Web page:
UNITED NATIONS (CNS) – As Haitians seek to rebuild their country, “it is imperative that the international community takes a concrete interest in their plight,” the Vatican nuncio told the UN at an informal meeting of the United Nations. Security Council on the dire situation in Haiti. .
“The international community must fulfill its duty to protect and provide humanitarian assistance,” Archbishop Gabriele Caccia said.
“Although immediate actions are necessary, real solidarity requires a long-term vision that engages all levels of Haitian society, with the support of the region and of the international community at large,” he said. .
The Archbishop, who is the Vatican’s permanent observer to the UN, spoke at the Security Council’s Arria Formula meeting on Haiti held virtually on October 15.
An “Arria” meeting is a meeting that can be called by any member or member of the Security Council to discuss an issue of concern when a formal council convocation is not scheduled.
“The problems faced by the Haitian people are multifaceted and interconnected,” said Bishop Caccia, adding that he was grateful to be able to address the meeting “to encourage a process of national dialogue and reconciliation in Haiti, in favor of the Haitian people so dear. at the heart of Pope Francis, as evidenced by his appeals and gestures of solidarity. “
Earthquakes – most recently the devastating 7.2 magnitude earthquake in August – and other natural disasters have caused widespread suffering to Haitians, he said.
The July assassination of President Jovenel Moïse led to civil unrest, kidnappings, gang violence and a lack of security that “has become unbearable,” added Bishop Caccia.
“The deep and historic rifts in Haitian society have led to the grim reality that even armed gangs see themselves as victims … scrambling for food, money and other means to alleviate their own dire condition. », He continued. “(They are) victims of underdevelopment and lack of opportunity, of manipulation by those who profit from inter-Haitian chaos, and who in turn victimize and perpetuate violence as if it were the norm.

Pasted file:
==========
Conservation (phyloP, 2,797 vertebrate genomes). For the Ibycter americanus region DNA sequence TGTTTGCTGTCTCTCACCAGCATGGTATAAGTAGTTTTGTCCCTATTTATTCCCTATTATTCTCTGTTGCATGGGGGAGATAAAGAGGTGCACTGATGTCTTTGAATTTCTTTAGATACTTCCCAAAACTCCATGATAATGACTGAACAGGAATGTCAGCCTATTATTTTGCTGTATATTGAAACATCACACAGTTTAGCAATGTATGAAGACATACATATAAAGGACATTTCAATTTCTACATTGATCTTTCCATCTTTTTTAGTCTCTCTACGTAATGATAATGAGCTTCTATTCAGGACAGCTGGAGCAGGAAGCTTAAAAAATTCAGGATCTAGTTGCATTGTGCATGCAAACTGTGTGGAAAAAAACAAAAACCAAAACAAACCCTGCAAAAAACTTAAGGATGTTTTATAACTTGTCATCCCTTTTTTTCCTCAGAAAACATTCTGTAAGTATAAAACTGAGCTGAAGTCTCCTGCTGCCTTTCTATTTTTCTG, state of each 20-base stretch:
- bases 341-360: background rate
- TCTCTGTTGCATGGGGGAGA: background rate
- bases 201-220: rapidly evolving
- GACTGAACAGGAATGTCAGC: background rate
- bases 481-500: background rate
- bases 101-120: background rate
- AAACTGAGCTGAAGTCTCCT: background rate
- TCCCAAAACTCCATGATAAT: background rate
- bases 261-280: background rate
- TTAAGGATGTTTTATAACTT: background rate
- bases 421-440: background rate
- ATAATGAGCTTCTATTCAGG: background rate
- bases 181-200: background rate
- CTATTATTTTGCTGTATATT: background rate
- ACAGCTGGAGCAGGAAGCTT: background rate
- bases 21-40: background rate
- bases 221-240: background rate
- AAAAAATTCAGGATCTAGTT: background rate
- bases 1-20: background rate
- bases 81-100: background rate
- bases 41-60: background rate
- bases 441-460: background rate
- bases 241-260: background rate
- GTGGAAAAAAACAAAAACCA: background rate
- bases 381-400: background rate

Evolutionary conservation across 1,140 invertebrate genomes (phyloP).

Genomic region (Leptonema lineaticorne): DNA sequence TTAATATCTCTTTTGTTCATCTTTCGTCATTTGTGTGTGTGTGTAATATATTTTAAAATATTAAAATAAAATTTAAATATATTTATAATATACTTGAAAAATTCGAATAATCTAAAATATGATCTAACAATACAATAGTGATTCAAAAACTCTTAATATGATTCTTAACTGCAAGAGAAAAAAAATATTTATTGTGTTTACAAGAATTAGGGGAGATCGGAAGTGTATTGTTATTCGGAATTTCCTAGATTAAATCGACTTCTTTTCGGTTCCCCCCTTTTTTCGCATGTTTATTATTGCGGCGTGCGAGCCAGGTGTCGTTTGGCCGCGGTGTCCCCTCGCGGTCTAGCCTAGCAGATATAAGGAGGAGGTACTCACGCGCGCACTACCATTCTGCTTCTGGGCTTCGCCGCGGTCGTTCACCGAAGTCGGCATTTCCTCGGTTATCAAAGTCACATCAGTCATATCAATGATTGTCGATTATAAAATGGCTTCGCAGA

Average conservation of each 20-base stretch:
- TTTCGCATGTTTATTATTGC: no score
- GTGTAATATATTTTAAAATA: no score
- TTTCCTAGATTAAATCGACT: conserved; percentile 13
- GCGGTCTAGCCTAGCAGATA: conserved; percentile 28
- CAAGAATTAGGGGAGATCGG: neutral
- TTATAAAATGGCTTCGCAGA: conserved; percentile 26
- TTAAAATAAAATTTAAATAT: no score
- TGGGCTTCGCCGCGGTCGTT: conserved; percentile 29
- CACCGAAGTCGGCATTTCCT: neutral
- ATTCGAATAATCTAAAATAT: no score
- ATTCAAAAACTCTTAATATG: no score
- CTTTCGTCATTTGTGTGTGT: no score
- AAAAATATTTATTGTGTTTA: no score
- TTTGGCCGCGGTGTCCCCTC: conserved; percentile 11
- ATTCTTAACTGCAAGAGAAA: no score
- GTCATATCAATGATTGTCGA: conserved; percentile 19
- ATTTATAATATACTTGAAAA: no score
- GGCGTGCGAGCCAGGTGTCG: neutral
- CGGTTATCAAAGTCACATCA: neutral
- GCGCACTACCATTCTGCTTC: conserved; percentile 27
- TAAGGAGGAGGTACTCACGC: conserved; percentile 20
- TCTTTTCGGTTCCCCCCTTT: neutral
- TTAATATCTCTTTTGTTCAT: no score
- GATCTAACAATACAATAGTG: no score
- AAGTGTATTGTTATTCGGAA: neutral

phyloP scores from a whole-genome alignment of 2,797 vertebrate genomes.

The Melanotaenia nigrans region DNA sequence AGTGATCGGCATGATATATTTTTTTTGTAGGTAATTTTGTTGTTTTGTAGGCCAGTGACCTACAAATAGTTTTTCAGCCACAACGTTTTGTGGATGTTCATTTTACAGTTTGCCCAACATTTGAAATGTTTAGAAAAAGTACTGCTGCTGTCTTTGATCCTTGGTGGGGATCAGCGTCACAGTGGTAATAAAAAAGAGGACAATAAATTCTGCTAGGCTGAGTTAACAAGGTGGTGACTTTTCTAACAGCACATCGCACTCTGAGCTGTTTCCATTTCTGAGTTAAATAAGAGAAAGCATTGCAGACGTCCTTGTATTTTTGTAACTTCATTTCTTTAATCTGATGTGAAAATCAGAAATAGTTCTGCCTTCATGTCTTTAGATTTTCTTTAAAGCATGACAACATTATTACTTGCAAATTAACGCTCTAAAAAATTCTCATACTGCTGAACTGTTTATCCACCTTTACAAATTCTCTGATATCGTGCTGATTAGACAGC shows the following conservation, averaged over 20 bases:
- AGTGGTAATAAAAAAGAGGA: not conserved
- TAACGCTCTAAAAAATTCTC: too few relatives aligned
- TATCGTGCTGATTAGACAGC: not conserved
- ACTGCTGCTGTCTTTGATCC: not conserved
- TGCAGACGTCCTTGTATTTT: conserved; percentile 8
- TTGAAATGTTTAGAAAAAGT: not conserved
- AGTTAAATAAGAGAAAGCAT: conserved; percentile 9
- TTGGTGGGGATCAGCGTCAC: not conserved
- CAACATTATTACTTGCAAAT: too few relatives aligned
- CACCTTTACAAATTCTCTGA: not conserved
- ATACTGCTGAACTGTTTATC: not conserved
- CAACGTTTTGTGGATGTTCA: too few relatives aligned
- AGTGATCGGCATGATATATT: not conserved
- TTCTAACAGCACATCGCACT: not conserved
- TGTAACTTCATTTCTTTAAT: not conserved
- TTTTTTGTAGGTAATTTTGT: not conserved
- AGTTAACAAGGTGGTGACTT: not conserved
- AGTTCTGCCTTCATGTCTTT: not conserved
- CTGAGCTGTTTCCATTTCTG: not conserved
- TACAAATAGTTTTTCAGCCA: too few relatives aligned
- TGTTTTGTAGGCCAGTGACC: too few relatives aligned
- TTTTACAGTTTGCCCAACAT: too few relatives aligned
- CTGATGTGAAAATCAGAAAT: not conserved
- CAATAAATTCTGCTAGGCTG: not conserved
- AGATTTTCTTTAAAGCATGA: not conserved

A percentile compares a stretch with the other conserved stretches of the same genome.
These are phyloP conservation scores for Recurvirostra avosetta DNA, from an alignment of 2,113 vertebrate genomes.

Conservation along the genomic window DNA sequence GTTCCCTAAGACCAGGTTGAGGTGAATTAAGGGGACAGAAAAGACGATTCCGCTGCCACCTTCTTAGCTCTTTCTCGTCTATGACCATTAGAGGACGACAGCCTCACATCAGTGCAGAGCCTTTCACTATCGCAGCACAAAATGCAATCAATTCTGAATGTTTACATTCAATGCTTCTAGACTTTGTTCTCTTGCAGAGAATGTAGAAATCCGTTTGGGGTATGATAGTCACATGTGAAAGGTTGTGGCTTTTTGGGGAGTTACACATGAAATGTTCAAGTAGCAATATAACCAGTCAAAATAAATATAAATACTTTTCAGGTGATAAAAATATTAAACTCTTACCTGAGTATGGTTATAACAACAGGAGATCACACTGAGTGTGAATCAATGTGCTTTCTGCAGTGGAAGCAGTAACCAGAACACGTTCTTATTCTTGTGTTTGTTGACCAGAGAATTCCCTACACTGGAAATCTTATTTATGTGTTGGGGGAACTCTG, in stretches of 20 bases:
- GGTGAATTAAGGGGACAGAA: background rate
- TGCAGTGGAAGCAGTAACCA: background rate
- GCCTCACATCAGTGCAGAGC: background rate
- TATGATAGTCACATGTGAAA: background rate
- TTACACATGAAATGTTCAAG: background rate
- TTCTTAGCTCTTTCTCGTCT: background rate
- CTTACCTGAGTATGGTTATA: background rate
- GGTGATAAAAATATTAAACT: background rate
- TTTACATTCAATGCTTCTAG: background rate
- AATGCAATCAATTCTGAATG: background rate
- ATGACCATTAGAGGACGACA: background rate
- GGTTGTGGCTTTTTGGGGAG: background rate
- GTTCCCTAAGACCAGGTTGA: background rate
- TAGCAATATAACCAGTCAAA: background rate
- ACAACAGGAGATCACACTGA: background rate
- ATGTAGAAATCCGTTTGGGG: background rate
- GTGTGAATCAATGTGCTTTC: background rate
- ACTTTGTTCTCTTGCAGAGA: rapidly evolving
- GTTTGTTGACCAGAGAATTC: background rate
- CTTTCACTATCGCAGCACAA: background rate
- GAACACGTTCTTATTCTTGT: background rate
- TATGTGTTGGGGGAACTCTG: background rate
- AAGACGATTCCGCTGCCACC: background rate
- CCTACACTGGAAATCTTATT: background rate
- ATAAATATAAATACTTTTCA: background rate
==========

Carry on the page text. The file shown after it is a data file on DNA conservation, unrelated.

“Such acts of armed violence can never be justified, and other forms of criminal activity must be condemned as well,” he said. “Impunity and the illegal flow of arms and ammunition must end, while the commitment to fight corruption at all levels of society must be strengthened. “
A day after Archbishop Caccia’s comments, the kidnapping of 17 Christian missionaries from the United States has become the latest sign of deteriorating circumstances in Haiti.
The group is with Christian Aid Ministries, based in Millersburg, Ohio. They were arrested after their visit to an orphanage in Croix-des-Bouquets, a northeast suburb of Haiti’s capital, Port-au-Prince.
The 400 Mawozo, which is believed to be in control of Croix-des-Bouquets and its surroundings, claimed credit for the kidnapping and demanded a ransom of $ 17 million, or $ 1 million per person.
Christian Aid Ministries said the group included five men and seven women aged 18 to 48, and five children aged 8 months, 3, 6, 13 and 15.
A White House spokeswoman said on Oct. 18 that the FBI was working with the U.S. diplomatic team in Haiti to locate the group of missionaries and have them released.
At the United Nations, Bishop Caccia declared during the Arria meeting of the Security Council that the Catholic Church “remains committed to its mission of taking care of the most vulnerable and the peripheries” in Haiti.
“Through health care, social support and above all through education, it continues to play an essential role in the preparation of future generations and dialogue at all levels, while trying to sow the seeds of reconciliation so much. expected, ”he said.
“The words of Pope Francis surely express the hope of all of us that the Haitian people can experience a future of fraternal harmony, solidarity and prosperity,” added Bishop Caccia. “In this regard, the United Nations Mission for Justice Support in Haiti, as the main expression of international solidarity, should be provided with the necessary resources to fulfill its objective. “
Echoing the words of the UN nuncio, Archbishop Vincenzo Paglia, president of the Pontifical Academy for Life, said the world can no longer ignore the suffering of the people of Haiti, an island that has been exploited and plundered by the wealthiest nations for centuries.
In an editorial written following his October 17-19 visit to the Caribbean country, Archbishop Paglia said he was surprised by “the sight of swarms of children and piles of garbage” which he saw while traveling by car in the streets of Port. -au-Prince.
Kidnappings and ransom demands have become “one of the main sources of income for many young people,” he said, adding that many Haitians have lost hope and despite the efforts of NGOs and foreign associations. , who have called it “down to the ocean, or rather, into the wilderness of life and hope.”
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